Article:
aTypical Joe: a gay New Yorker living in the rural South
Saturday, February 18, 2006
Will Medicare drug plan bring seniors back to the Dems?
Older voters, a critical component of Republican Congressional victories for more than a decade, could end up being a major vulnerability for the party in this year’s midterm elections, according to strategists in both parties. Paradoxically, one reason is the new Medicare drug benefit, which was intended to cement their loyalty.
During next week’s Congressional recess, Democrats are set to begin a major new campaign to highlight what Representative Nancy Pelosi of California, the Democratic leader, describes as “this disastrous Republican Medicare prescription drug plan.” Democratic incumbents and challengers plan nearly 100 public forums around the country, armed with briefing books and talking points on a law that, party leaders assert, “was written by and for big drug companies and H.M.O.’s, not American families.”
Recognizing the widespread criticism of the new drug program, Republican senators met in a closed session with administration officials this week to discuss the rocky rollout of the plan and prepare for questions back home.
But pollsters say the Republicans’ difficulties with the over-60 vote go beyond the complicated drug benefit, which began Jan. 1. President Bush’s failed effort to create private accounts in Social Security last year was also unpopular with many older Americans.
Quicken Sunset policy: the workaround
You may recall that users of the popular Quicken financial management program face a yearly ritual: Intuit Inc.’s forced retirement of the online components of slightly dated versions of the software. It’s called a Sunset Policy.
I remain aghast at the notion and believe the expiration day should be made loud and clear at the time of purchase or such policies should be made illegal. But today in comments to my last post on the topic Phillip left this sound suggestion:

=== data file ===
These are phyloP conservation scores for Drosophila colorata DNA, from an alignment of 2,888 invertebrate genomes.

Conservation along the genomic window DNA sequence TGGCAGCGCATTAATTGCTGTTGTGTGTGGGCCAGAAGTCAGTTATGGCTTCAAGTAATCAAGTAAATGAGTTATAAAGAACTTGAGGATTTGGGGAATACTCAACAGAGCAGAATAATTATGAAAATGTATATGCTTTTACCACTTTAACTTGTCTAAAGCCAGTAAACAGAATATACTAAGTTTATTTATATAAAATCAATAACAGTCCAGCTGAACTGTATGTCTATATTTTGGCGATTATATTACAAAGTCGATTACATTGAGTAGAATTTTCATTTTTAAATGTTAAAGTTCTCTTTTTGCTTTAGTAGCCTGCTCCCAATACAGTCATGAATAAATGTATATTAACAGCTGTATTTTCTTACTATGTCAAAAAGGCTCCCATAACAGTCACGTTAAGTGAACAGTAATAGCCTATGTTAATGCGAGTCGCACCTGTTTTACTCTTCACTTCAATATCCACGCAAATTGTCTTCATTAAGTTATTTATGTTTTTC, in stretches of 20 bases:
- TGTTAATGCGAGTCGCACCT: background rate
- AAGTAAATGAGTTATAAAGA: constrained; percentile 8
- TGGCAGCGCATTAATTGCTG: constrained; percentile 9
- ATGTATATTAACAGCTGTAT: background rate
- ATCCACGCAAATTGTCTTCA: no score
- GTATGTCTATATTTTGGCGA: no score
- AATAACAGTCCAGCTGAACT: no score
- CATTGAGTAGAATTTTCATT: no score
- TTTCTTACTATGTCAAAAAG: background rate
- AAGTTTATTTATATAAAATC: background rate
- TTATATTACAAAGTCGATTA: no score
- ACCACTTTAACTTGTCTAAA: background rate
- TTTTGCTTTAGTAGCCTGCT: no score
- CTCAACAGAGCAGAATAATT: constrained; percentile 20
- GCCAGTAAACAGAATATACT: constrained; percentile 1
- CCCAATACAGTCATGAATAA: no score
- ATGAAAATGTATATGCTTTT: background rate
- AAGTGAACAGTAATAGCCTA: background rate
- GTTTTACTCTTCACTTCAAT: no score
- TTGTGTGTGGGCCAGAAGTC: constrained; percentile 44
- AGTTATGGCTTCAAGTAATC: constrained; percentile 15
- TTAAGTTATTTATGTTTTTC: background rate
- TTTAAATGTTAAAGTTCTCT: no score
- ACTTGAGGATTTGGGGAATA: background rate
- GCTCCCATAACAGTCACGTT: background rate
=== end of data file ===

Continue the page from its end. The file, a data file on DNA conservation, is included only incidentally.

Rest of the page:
This policy is so whacked--for your info though, you can call their 800 number complain loudly enough (actually, it didn’t really take much) and they gave me a free download of 2006 basic: 800-811-8766.
Big Media and the new architecture of control
Big media have always lobbied for more control over how people use culture, but until now, it’s largely been through changes to the copyright statutes. The distribution apparatus—record stores, booksellers, movie theaters etc.—was not a concern since it was secure and pretty much by definition “read-only.” But when we’re dealing with digital media, the distribution apparatus becomes a central concern, and that’s because the apparatus is the internet, which at present, no single entity controls.
Which is where the issue of regulation comes in. The cable and phone companies believe that since it’s through their physical infrastructure that the culture flows, that they should be able to control how it flows. They want the right to shape the flow of culture to best fit their ideal architecture of revenue. You can see, then, how if they had it their way, the internet would come to look much more like an on-demand broadcast service than the vibrant two-way medium we have today: simply because it’s easier to make money from read-only than from read/write—from broadcast than from public access.